by Mike Masnick
Mon, Dec 21st 2009 6:25pm
The NY Times is reporting that the Chinese government appears to be raising the walls on the Great Firewall of China even higher, shutting down a bunch of sites, limiting the ability to let individuals put up their own websites, and completely restricting the ability to offer third party mobile content. Here's where it gets sneaky. The Chinese government claims that it's an effort to stop "piracy." And, indeed, some of the sites that were shut down appear to be sites related to file sharing. But this is great for the Chinese government -- because US lobbyists and diplomats have been complaining about Chinese "piracy" for ages, even as US diplomats have complained about free speech restrictions online in China. So, by hiding a more massive crackdown behind the claim that the government is really "cracking down on piracy," China knows that the US can't complain too much. After all, it's been demanding a crackdown on piracy for so long. So what if that "crackdown" also massively limits the ability of individuals to communicate freely online?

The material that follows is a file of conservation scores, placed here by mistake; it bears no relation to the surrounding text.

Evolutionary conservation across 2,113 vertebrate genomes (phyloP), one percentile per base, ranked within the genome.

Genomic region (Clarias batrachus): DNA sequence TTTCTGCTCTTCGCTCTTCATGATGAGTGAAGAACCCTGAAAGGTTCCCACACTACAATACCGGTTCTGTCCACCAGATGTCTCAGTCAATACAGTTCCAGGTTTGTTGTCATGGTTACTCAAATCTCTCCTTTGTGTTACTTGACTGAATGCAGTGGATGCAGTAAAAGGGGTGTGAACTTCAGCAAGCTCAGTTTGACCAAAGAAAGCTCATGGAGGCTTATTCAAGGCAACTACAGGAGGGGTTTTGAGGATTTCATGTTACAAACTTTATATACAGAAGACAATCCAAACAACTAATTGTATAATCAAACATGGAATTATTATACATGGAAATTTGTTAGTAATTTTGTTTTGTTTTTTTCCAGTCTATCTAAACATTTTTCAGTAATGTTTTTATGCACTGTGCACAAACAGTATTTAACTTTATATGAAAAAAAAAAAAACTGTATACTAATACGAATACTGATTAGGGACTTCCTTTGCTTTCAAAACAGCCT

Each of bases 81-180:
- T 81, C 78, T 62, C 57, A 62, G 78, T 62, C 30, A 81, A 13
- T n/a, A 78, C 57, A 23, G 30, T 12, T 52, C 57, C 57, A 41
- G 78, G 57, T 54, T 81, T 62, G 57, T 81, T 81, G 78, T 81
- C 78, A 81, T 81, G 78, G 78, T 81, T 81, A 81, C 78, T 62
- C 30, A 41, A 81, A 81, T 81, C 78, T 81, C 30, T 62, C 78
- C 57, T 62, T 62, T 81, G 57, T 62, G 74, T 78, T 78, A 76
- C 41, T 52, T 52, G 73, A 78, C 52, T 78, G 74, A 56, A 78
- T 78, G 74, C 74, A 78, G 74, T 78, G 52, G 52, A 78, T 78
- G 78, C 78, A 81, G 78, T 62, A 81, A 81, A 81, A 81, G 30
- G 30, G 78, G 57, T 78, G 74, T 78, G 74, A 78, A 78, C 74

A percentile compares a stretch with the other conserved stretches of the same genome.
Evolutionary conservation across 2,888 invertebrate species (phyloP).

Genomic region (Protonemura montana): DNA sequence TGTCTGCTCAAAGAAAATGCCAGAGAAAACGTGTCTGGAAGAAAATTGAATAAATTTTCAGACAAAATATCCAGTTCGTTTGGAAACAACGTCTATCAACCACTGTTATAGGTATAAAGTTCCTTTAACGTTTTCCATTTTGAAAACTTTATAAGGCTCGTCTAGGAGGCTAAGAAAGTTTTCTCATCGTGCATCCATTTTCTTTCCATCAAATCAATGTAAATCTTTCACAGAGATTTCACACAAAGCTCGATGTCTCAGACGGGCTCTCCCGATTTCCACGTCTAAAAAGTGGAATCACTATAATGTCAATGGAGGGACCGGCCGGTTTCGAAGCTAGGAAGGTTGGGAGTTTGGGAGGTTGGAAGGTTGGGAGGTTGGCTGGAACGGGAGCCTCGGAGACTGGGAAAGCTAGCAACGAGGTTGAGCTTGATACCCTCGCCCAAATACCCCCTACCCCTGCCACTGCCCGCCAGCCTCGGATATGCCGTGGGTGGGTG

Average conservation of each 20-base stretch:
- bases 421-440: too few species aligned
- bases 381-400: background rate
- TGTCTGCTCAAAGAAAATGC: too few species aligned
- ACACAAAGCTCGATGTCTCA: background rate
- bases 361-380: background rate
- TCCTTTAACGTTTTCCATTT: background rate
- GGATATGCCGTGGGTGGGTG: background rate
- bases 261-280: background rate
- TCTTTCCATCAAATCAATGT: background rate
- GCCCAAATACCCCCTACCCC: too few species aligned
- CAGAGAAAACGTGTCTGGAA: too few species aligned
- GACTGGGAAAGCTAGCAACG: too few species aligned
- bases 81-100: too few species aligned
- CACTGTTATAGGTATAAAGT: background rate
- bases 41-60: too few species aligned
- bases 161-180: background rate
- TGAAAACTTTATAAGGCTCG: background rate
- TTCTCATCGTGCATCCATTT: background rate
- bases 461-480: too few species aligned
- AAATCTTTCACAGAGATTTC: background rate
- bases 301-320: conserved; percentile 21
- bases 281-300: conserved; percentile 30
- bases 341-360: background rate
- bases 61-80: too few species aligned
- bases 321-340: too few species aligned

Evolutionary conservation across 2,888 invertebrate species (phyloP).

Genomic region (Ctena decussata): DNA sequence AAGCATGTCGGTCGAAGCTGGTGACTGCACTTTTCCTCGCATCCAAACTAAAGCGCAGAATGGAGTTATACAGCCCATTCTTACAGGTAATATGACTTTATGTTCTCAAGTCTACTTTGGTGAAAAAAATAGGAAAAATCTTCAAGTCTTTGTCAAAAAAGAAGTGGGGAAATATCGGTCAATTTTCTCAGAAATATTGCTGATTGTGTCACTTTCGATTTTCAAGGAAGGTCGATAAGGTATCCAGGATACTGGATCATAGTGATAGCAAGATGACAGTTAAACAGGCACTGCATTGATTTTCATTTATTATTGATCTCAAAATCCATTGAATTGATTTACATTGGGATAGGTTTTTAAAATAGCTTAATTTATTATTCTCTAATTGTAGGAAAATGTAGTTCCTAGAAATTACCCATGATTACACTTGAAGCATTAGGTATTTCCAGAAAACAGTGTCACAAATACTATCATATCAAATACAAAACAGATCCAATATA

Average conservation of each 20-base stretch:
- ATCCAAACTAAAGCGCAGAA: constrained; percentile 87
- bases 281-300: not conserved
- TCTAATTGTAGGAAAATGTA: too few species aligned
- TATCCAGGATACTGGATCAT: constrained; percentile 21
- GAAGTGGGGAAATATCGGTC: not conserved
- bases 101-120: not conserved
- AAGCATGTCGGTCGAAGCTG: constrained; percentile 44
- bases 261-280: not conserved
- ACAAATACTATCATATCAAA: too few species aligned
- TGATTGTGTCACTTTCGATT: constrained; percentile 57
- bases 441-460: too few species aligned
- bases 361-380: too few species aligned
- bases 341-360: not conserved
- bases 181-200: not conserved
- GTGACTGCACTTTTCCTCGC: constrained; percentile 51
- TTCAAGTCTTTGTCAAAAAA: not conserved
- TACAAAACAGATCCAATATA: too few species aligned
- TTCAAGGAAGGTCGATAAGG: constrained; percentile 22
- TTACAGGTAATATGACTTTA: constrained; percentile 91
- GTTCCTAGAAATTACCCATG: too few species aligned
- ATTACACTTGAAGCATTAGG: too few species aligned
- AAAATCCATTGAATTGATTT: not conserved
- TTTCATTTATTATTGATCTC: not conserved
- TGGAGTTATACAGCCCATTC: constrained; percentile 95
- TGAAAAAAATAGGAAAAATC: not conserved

If you liked this post, you may also be interested in...
- Craziest Part Of Apple's Price Fixing Ruling: Publishers Knew They Were Encouraging Piracy, Didn't Care
- Newsday Editor: Carve Hate Speech Out Of First Amendment, Hold Websites Responsible If Users Post Hate Speech
- Russia Blocks The Internet Archive's Wayback Machine Over A Single Page
- UK Politician Theresa May Tries To Out-Orwell Orwell With Insanely Authoritarian Speech
- Tumblr Complies With DMCA Takedown Requests From A Self-Proclaimed Future-Alien From Another Planet